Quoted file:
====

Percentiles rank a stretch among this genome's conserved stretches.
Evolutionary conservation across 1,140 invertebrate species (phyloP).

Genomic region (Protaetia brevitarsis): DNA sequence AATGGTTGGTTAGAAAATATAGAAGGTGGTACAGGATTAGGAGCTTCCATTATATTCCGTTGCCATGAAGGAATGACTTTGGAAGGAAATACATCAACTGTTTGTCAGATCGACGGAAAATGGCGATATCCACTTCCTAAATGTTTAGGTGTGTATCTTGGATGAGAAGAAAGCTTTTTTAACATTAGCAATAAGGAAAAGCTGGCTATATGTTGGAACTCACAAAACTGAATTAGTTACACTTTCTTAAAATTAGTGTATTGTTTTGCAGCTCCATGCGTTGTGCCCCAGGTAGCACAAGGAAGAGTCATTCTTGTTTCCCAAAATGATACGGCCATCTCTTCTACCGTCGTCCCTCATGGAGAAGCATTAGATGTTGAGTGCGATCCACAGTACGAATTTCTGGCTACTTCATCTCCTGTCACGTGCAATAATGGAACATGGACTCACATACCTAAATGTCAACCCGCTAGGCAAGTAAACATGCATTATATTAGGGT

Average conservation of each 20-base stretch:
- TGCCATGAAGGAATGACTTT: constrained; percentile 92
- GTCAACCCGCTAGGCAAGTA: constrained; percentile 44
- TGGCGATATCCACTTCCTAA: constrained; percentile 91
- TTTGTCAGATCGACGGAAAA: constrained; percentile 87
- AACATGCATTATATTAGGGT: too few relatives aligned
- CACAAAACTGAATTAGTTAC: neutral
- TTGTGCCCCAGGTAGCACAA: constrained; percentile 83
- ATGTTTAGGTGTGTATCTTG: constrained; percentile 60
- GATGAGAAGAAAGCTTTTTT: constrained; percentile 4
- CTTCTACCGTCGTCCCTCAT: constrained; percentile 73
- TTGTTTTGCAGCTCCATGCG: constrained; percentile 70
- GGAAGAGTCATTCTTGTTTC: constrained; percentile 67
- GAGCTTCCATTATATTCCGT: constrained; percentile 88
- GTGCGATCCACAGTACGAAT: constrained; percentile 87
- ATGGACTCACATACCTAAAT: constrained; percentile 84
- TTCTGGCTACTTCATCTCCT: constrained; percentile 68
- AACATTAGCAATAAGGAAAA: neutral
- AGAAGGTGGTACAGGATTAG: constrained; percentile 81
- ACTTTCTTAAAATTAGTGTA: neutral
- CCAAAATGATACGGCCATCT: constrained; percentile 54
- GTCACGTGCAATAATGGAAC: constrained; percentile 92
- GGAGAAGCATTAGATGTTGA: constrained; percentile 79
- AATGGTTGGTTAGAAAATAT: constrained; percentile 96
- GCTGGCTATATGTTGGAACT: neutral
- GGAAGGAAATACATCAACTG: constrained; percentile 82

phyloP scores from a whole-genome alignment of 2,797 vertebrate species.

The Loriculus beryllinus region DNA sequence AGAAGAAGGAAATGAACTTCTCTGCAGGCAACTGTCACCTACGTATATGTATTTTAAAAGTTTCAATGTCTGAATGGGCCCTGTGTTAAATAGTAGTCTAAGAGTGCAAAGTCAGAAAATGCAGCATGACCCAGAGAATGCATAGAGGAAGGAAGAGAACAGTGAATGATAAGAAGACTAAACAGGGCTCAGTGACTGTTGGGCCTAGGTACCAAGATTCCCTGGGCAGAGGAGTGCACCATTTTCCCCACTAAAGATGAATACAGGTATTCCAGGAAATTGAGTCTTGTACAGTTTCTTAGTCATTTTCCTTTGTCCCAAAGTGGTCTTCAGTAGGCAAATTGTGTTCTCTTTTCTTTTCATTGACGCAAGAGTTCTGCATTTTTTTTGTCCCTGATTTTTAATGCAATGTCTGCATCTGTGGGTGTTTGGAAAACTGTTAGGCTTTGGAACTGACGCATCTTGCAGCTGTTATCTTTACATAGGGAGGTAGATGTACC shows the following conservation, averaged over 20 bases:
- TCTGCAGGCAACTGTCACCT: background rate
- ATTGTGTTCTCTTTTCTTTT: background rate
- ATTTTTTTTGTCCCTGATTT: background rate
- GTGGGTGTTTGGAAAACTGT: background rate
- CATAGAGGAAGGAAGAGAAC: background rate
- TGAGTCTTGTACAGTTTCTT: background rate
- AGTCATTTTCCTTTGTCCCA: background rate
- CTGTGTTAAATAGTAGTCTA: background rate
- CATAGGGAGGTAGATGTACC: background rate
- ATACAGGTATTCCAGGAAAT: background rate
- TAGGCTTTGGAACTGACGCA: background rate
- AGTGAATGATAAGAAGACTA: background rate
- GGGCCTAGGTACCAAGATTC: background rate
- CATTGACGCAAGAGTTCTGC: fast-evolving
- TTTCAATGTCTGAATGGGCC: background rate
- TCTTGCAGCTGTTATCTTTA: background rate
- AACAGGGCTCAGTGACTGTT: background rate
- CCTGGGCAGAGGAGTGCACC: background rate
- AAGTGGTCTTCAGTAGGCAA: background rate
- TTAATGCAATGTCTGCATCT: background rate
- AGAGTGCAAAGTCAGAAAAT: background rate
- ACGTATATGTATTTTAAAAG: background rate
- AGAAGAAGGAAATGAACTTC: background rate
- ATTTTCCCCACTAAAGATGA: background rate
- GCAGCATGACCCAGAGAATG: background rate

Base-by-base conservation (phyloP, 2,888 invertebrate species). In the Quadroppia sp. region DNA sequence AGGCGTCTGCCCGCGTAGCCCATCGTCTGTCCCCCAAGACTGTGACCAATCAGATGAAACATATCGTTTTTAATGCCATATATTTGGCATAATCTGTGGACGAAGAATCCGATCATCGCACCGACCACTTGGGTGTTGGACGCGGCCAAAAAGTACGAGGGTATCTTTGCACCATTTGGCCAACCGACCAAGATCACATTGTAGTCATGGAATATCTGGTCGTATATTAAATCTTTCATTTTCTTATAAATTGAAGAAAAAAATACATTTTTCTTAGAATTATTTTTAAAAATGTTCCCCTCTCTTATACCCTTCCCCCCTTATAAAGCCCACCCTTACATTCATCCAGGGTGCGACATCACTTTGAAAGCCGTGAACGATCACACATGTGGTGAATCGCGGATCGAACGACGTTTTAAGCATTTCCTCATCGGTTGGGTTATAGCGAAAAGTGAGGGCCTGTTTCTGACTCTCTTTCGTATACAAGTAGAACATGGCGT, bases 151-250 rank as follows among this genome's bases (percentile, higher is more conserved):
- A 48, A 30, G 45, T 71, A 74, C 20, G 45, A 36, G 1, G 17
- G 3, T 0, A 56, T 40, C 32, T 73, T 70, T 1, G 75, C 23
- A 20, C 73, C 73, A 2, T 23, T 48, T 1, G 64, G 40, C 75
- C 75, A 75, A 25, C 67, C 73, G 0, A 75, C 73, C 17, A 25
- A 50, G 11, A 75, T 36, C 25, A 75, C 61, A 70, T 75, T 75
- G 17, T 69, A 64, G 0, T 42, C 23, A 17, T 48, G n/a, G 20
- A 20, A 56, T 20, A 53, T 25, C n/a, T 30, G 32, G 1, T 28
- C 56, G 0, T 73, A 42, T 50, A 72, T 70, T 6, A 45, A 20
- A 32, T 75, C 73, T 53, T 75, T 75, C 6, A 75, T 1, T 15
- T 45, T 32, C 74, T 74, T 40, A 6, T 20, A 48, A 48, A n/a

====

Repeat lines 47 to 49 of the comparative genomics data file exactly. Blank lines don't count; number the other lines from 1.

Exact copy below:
- TCTTGCAGCTGTTATCTTTA: background rate
- AACAGGGCTCAGTGACTGTT: background rate
- CCTGGGCAGAGGAGTGCACC: background rate